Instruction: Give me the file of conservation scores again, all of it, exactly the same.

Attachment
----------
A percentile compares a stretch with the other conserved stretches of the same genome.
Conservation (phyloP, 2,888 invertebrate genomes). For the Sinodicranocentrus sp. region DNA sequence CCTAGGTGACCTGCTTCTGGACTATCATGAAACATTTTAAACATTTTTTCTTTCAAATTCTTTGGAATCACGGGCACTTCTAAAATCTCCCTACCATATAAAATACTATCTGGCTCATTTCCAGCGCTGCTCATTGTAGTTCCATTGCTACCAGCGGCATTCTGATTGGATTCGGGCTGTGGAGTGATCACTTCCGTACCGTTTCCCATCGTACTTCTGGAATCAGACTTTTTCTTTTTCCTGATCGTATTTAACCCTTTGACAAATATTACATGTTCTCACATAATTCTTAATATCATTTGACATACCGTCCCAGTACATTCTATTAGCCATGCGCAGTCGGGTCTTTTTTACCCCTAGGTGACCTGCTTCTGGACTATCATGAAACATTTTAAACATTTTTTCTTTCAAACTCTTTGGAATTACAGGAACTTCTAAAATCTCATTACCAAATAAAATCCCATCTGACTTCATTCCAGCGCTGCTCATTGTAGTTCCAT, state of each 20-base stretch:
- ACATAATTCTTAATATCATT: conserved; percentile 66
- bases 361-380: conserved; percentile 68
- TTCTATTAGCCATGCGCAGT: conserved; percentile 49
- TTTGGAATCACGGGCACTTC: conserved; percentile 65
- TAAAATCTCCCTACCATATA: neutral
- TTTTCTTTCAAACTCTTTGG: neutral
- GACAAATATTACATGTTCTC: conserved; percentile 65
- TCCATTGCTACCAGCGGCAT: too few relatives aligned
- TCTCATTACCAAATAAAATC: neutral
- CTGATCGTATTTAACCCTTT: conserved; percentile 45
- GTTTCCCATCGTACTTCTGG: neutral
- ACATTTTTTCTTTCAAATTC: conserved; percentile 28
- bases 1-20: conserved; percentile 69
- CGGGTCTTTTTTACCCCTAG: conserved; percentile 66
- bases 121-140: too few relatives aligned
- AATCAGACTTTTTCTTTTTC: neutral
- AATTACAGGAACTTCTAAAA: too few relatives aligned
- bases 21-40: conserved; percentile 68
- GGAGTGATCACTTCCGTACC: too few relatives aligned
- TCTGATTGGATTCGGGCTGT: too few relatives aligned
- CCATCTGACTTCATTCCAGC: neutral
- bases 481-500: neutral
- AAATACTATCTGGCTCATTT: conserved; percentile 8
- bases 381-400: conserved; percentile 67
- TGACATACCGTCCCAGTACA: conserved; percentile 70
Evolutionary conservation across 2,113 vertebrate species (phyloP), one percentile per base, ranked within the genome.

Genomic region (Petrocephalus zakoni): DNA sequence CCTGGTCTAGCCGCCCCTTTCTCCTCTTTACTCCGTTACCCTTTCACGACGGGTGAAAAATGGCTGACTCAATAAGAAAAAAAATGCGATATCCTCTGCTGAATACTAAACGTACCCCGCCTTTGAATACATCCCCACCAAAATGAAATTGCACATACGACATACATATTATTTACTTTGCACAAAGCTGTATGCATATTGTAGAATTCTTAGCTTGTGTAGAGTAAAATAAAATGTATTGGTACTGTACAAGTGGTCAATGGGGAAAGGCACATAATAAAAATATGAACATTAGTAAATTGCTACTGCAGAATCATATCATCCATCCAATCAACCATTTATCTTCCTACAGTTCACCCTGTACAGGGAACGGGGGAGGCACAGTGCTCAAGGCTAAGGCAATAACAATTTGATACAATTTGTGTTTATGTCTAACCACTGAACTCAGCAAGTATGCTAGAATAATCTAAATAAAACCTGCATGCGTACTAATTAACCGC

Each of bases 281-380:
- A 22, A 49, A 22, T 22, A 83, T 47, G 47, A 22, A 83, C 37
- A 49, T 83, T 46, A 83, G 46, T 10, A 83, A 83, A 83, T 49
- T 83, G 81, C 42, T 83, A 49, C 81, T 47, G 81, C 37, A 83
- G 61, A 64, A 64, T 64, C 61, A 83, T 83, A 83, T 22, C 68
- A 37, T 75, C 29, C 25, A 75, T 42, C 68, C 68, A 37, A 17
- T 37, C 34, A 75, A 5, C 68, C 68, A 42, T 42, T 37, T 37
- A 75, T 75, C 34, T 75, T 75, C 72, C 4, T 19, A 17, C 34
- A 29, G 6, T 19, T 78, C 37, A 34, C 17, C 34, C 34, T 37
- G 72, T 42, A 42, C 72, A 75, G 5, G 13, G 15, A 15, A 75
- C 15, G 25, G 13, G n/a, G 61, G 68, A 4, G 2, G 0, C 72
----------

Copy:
A percentile compares a stretch with the other conserved stretches of the same genome.
Conservation (phyloP, 2,888 invertebrate genomes). For the Sinodicranocentrus sp. region DNA sequence CCTAGGTGACCTGCTTCTGGACTATCATGAAACATTTTAAACATTTTTTCTTTCAAATTCTTTGGAATCACGGGCACTTCTAAAATCTCCCTACCATATAAAATACTATCTGGCTCATTTCCAGCGCTGCTCATTGTAGTTCCATTGCTACCAGCGGCATTCTGATTGGATTCGGGCTGTGGAGTGATCACTTCCGTACCGTTTCCCATCGTACTTCTGGAATCAGACTTTTTCTTTTTCCTGATCGTATTTAACCCTTTGACAAATATTACATGTTCTCACATAATTCTTAATATCATTTGACATACCGTCCCAGTACATTCTATTAGCCATGCGCAGTCGGGTCTTTTTTACCCCTAGGTGACCTGCTTCTGGACTATCATGAAACATTTTAAACATTTTTTCTTTCAAACTCTTTGGAATTACAGGAACTTCTAAAATCTCATTACCAAATAAAATCCCATCTGACTTCATTCCAGCGCTGCTCATTGTAGTTCCAT, state of each 20-base stretch:
- ACATAATTCTTAATATCATT: conserved; percentile 66
- bases 361-380: conserved; percentile 68
- TTCTATTAGCCATGCGCAGT: conserved; percentile 49
- TTTGGAATCACGGGCACTTC: conserved; percentile 65
- TAAAATCTCCCTACCATATA: neutral
- TTTTCTTTCAAACTCTTTGG: neutral
- GACAAATATTACATGTTCTC: conserved; percentile 65
- TCCATTGCTACCAGCGGCAT: too few relatives aligned
- TCTCATTACCAAATAAAATC: neutral
- CTGATCGTATTTAACCCTTT: conserved; percentile 45
- GTTTCCCATCGTACTTCTGG: neutral
- ACATTTTTTCTTTCAAATTC: conserved; percentile 28
- bases 1-20: conserved; percentile 69
- CGGGTCTTTTTTACCCCTAG: conserved; percentile 66
- bases 121-140: too few relatives aligned
- AATCAGACTTTTTCTTTTTC: neutral
- AATTACAGGAACTTCTAAAA: too few relatives aligned
- bases 21-40: conserved; percentile 68
- GGAGTGATCACTTCCGTACC: too few relatives aligned
- TCTGATTGGATTCGGGCTGT: too few relatives aligned
- CCATCTGACTTCATTCCAGC: neutral
- bases 481-500: neutral
- AAATACTATCTGGCTCATTT: conserved; percentile 8
- bases 381-400: conserved; percentile 67
- TGACATACCGTCCCAGTACA: conserved; percentile 70
Evolutionary conservation across 2,113 vertebrate species (phyloP), one percentile per base, ranked within the genome.

Genomic region (Petrocephalus zakoni): DNA sequence CCTGGTCTAGCCGCCCCTTTCTCCTCTTTACTCCGTTACCCTTTCACGACGGGTGAAAAATGGCTGACTCAATAAGAAAAAAAATGCGATATCCTCTGCTGAATACTAAACGTACCCCGCCTTTGAATACATCCCCACCAAAATGAAATTGCACATACGACATACATATTATTTACTTTGCACAAAGCTGTATGCATATTGTAGAATTCTTAGCTTGTGTAGAGTAAAATAAAATGTATTGGTACTGTACAAGTGGTCAATGGGGAAAGGCACATAATAAAAATATGAACATTAGTAAATTGCTACTGCAGAATCATATCATCCATCCAATCAACCATTTATCTTCCTACAGTTCACCCTGTACAGGGAACGGGGGAGGCACAGTGCTCAAGGCTAAGGCAATAACAATTTGATACAATTTGTGTTTATGTCTAACCACTGAACTCAGCAAGTATGCTAGAATAATCTAAATAAAACCTGCATGCGTACTAATTAACCGC

Each of bases 281-380:
- A 22, A 49, A 22, T 22, A 83, T 47, G 47, A 22, A 83, C 37
- A 49, T 83, T 46, A 83, G 46, T 10, A 83, A 83, A 83, T 49
- T 83, G 81, C 42, T 83, A 49, C 81, T 47, G 81, C 37, A 83
- G 61, A 64, A 64, T 64, C 61, A 83, T 83, A 83, T 22, C 68
- A 37, T 75, C 29, C 25, A 75, T 42, C 68, C 68, A 37, A 17
- T 37, C 34, A 75, A 5, C 68, C 68, A 42, T 42, T 37, T 37
- A 75, T 75, C 34, T 75, T 75, C 72, C 4, T 19, A 17, C 34
- A 29, G 6, T 19, T 78, C 37, A 34, C 17, C 34, C 34, T 37
- G 72, T 42, A 42, C 72, A 75, G 5, G 13, G 15, A 15, A 75
- C 15, G 25, G 13, G n/a, G 61, G 68, A 4, G 2, G 0, C 72